PHANTOGRAM RELEASES NEW ALBUM: CEREMONY
PERFORMED LEAD SINGLE “DEAR GOD” ON JIMMY KIMMEL LIVE!
LISTEN TO CEREMONY HERE
WATCH “DEAR GOD” PERFORMANCE ON JIMMY KIMMEL LIVE! HERE
IN THE PRESS
“a darker but reflective and ultimately hopeful new album on recovery” – NPR
“Ceremony blends trip-hop and rock vibes with poignant lyrics and sharp hooks.” – New York Magazine
“The year of Phantogram continues.” – Billboard
“Josh Carter and Sarah Barthel…are more than pop hypnotists.” – The New York Times
Ceremony marks a rebirth and embodies a dark, but hopeful, chapter for the band, which is comprised of lifelong friends Josh Carter and Sarah Barthel. In advance of the release, the band posted a revealing letter to fans unveiling how the tragic loss of Barthel’s sister, Becky, to suicide, and peers like Mac Miller, Chris Cornell, Prince, Avicii, Chester Bennington and more, impacted their lives and influenced the album—read more HERE
The process for Ceremony began in the summer of 2018, after several years of touring the world in support of their most commercially successful album, Three. The album hit Top 10 on the Billboard Top 200 chart, Top 3 on Billboard’s Rock Albums chart and Top 5 on Billboard’s Top Albums Sales chart. The lead single, “You Don’t Get Me High Anymore,” also peaked at #6 on the alternative radio chart. In the midst of what was their most successful chapter—one that they had been building towards for nearly a decade—the pair were still reeling from the tragic passing of Becky. After returning from tour, both Barthel and Carter were finally forced to come to terms with Becky’s unfortunate death.
Barthel says, “When ‘Three’ was finished, I thought the weight of sadness and anger would release after finishing recording. Boy, I was wrong. Performing those songs every night was like reliving the feelings over and over again. After that tour, I was completely drained and spent. After 10 years of being in this band and pouring my heart into everything that is Phantogram, I felt like I didn’t have anything else. I think life was put on hold for a long time for Phantogram. Going through the loss of my sister from suicide was the icing on the cake.”
She continues, “After ‘Three,’ it was a time to reflect in a way we never had before. Life after losing someone from suicide is very confusing. Performing those songs every night kept us stuck in that one moment. It didn’t allow us to move forward and grow as people. When tour was over, we had to step outside of the Phantogram bubble and face real life. It almost felt like we were in survival mode. ‘Ceremony’ was inspired by self-care and seeing how common of a struggle everyday life had become.”
Of creating Ceremony, Carter says, “When the cycle for ‘Three’ wound down, we took some much-needed time to focus on our personal life, friendships and mental health. Going into the creation process of ‘Ceremony’ was a more refreshing approach to making music than how we normally create. We went back to our roots in a lot of ways—making art, listening to records and writing in our own secluded studio in the hills of Laurel Canyon. It was liberating and inspiring to just make music as it flowed, while also having fun doing it. This allowed us to still push our boundaries and create new ideas that we hadn’t explored yet.”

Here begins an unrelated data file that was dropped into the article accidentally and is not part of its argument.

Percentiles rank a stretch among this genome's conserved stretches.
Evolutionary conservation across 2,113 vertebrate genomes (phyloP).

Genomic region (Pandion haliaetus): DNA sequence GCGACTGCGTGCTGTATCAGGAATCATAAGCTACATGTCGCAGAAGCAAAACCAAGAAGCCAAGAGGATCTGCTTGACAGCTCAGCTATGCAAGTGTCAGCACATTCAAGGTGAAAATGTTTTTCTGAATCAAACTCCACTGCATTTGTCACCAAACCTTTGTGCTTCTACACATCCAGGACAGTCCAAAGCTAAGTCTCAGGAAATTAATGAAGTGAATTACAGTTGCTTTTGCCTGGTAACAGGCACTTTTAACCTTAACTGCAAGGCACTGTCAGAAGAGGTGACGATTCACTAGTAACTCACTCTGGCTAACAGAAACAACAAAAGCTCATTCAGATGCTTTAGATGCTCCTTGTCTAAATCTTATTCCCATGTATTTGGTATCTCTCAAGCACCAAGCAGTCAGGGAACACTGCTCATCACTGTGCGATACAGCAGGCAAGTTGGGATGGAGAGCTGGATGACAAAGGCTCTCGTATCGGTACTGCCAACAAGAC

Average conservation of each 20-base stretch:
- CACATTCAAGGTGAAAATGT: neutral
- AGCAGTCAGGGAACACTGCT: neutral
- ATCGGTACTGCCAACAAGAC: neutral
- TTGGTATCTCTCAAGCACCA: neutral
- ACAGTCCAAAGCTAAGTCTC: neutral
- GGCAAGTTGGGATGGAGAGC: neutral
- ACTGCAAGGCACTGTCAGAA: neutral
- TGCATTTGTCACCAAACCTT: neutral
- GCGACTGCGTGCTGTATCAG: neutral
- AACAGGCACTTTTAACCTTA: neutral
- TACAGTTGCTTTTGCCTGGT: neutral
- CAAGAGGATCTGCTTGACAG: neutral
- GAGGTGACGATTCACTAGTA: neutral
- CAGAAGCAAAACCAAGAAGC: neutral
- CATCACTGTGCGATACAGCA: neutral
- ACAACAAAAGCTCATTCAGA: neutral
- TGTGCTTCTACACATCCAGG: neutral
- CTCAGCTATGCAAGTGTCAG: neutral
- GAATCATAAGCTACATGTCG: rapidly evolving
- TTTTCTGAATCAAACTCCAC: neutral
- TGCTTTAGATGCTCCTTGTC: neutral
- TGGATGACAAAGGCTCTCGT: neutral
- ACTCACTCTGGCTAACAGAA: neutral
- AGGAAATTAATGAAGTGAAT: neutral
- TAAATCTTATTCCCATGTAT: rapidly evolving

Lauded as an experimental and alternative band and one that’s never been married to a particular genre, Phantogram—comprised of lifelong friends Josh Carter and Sarah Barthel—have continued to change the zeitgeist for almost a decade by consistently challenging it with their signature blend of hard-hitting beats, guitar-driven dark psychedelia, and electronic pop. Since the arrival of 2010’s debut release, Eyelid Movies, the duo has amassed nearly half-a-billion streams, achieved two Gold-Certified singles in the form of “Fall In Love” and “When I’m Small,” headlined sold-out shows worldwide, become a festival staple and toured with artists including The xx, Muse, M83, Alt-J and more. In 2016, the band reached a career-high with the release of their most commercially successful album, Three. The album hit Top 10 on the Billboard Top 200 chart, Top 3 on Billboard’s Rock Albums chart, and Top 5 on Billboard’s Top Albums Sales chart. The lead single, “You Don’t Get Me High Anymore,” also peaked at #6 on the alternative radio chart. Three was met with critical acclaim from Pitchfork, Billboard, The New York Times, Entertainment Weekly, People, Vogue, New York Magazine, The FADER, Stereogum, NYLON, PAPER Magazine and many others. With syncs in major campaigns such as “Into Happiness” in a spot for Apple TV+, “Same Old Blues” in ads for Peloton and Apple Watch, “You’re Mine” in Apple HomePod video and additional placement in multiple TV shows, the band’s reach had never been so wide. The success of the album took them to Madison Square Garden playing with Alt-J and around the world opening for Muse and on their own headline tours, building upon their already rampant fanbase. In the midst of what was their most successful chapter—one that they had been building towards for nearly a decade—the pair were still reeling from the tragic passing of Barthel’s sister, Becky (also a close childhood friend of Carter’s), due to suicide. After several years of touring the world in support of Three, Phantogram was finally forced to come to terms with Becky’s unfortunate death, which resulted in their new full-length project, Ceremony, their most diverse and liberated record yet.